The Accidental Diarist: A History of the Daily Planner in America by Molly McCarthy (review)
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Diaries, Writing, Almanacs

The Accidental Diarist: A History of the Daily Planner in America. By Molly McCarthy. (Chicago: University of Chicago Press, 2013. Pp. 302. Paper, $30.00.)

The Accidental Diarist explores the variety of commercially printed date-books that helped Americans keep track of their time and money before there was an “app” for that. Molly McCarthy describes her work as a “biography of a book,” and the result is a fascinating analysis not just of daily planners as material subjects, but also of their producers and the various consumers who made these books their own (1). [End Page 300]

McCarthy begins with an exploration of the colonial almanac, the first in a long series of books that served as daily diaries. Like our iPhones today, almanacs were popular because they were both “useful” and “portable” (44). Almanacs served as repositories of local knowledge (e.g., roads, courts, currency), but also as reliable timekeepers: “Americans considered the almanac, not the clock, the authority on time” (15). Americans used almanacs to keep track of their days, not the hours, and typically recorded events retrospectively, in the past tense. Although the almanac was not originally intended for use as a personal diary, the desire to keep track of one’s time and money often led an individual to become, as the book’s title suggests, an “accidental diarist.” Individuals’ almanac entries tended to be “mundane, ordinary, and even banal,” but even brief and formulaic entries, McCarthy suggests, “represented a performance of self “ (5, 43).

By the mid-nineteenth century, however, the almanac became “old-fashioned” and “dated,” its format ill equipped for a rapidly changing landscape (52). In 1773, printer Robert Aitken introduced the American Register, an early attempt to refashion the almanac in a new systematic format: “For the first time, customers could see the days of the week, month, year laid out before them” (55). Aitken’s customers, however, largely resisted his revisions to their beloved almanacs, and his register failed to achieve commercial success. By 1840, however, Aitken would have found his market niche, as new advancements in the book industry, coupled with a growing sense of individualism, “encouraged a writing revolution” (108.) More and more Americans turned to commercially printed planners to help provide a sense of order and meaning to their everyday lives.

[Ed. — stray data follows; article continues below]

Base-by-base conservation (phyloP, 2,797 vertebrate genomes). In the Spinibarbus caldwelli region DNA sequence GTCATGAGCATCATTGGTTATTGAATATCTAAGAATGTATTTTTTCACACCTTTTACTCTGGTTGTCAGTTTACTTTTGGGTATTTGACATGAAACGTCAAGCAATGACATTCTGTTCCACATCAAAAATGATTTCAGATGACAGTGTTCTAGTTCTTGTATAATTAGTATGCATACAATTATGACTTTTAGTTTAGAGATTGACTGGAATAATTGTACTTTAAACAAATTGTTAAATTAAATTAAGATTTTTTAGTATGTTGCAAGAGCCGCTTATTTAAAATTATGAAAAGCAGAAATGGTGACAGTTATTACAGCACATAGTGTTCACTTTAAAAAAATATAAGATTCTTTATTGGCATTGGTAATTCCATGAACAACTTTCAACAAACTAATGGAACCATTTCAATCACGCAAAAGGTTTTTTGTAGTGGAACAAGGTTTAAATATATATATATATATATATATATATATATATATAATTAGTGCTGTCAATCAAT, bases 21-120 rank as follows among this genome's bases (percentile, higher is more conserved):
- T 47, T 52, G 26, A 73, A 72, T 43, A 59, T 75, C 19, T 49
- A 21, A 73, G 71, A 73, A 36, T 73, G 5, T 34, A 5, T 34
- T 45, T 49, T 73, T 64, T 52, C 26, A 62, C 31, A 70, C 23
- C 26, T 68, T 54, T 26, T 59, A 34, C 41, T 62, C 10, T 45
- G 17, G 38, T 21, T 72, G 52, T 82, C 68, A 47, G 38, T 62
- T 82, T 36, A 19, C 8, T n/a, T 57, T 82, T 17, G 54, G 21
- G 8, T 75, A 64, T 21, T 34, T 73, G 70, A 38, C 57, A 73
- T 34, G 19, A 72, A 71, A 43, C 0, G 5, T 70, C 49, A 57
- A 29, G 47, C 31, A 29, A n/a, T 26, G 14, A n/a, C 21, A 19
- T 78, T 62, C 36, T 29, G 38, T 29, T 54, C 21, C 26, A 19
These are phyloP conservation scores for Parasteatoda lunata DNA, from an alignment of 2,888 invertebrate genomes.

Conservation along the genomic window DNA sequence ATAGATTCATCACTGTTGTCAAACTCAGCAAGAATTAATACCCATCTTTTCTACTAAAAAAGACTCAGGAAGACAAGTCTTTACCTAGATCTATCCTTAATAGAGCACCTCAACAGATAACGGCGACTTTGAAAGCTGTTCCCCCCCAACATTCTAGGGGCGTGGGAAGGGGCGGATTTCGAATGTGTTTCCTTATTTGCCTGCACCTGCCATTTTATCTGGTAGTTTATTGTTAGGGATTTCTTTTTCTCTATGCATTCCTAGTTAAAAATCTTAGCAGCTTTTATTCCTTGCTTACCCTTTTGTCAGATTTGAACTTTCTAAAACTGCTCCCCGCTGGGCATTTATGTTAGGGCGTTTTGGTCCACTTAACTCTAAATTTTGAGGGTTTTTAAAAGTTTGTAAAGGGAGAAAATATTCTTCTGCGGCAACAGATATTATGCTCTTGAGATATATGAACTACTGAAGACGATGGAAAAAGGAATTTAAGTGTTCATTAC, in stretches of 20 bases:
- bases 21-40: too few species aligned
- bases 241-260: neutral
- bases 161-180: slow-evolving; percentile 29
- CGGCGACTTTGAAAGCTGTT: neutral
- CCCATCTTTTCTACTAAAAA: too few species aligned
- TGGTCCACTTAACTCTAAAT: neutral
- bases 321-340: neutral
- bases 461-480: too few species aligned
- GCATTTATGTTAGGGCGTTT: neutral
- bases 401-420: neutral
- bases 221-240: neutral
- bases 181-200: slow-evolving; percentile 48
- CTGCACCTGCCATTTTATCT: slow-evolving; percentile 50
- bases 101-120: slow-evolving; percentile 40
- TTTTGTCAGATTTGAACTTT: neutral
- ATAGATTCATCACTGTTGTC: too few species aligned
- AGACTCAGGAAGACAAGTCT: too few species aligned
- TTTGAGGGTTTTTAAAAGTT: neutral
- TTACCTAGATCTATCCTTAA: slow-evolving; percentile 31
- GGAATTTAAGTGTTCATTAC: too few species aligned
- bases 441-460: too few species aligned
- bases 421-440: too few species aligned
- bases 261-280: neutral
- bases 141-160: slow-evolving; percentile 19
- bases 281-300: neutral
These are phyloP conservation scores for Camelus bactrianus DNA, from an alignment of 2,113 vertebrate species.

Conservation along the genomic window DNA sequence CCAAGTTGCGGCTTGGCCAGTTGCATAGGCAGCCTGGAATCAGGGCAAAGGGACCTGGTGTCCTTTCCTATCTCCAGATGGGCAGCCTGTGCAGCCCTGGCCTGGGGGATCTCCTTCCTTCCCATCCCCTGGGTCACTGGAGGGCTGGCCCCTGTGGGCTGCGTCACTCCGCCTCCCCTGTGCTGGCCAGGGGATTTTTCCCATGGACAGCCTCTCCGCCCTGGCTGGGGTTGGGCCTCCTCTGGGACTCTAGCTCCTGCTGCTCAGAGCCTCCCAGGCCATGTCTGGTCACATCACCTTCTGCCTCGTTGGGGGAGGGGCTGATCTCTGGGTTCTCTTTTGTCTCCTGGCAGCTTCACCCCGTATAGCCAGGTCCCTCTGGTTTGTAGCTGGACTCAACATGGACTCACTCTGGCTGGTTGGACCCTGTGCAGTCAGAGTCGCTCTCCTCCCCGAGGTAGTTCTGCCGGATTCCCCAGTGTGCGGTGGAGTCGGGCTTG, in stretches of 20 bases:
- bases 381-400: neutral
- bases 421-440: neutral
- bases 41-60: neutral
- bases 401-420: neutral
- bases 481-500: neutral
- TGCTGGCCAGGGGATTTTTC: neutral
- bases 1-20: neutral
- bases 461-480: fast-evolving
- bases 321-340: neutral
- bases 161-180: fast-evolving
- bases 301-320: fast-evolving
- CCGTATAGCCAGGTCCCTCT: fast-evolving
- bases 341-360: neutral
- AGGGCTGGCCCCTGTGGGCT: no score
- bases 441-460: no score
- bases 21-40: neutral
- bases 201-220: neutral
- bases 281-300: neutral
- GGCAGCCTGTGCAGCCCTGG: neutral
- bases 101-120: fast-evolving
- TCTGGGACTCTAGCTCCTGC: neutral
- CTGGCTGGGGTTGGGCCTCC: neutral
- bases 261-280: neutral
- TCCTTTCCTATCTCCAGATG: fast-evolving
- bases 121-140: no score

As McCarthy argues, the daily planner epitomized the antebellum era: “it was democratic, commercialized, educational, and self-centered” (126). Nineteenth-century diary writers had an increasing number of commercially printed diaries to choose from, of varying price and quality. This encouraged customers from all walks of life to take up their pens, especially women. In 1843, for example, Susan Brown used the Lowell Almanac to adjust to her new life as a weaver in an industrial city. (It’s worth noting that Brown also kept a handcrafted diary two years earlier, while a student at a female academy.) An updated version of the colonial standard, the Lowell Almanac contained business directories, astronomical tables, and sections to help keep track of time, wages, and [End Page 301] expenses. Brown also used her diary as an emotional outlet, and significantly, she became a lifelong diarist, writing nearly daily (in a variety of planners) for the next sixty-five years.

Many nineteenth-century planners retained the almanac’s emphasis on useful knowledge. What was new was the growing space devoted to introspective writing: An entire page or more was allotted for each day, instead of retaining room for just a few lines of text. This new format, McCarthy suggests, encouraged more consistent writing, unlike hand-crafted diaries that were often neglected or abandoned by individuals.

By the late nineteenth and early twentieth centuries, the daily diary had become a staple product in American consumer culture. The last two chapters of The Accidental Diarist focus on two illustrative examples: the Standard Diary, first produced in the post-Civil War era, and the Wanamaker’s Diary of the twentieth century. These products reflected larger national trends in mass production, consumer culture, and advertisement—more closely related to our current date books (or apps), but they retained traces of past practices. The Wanamaker...


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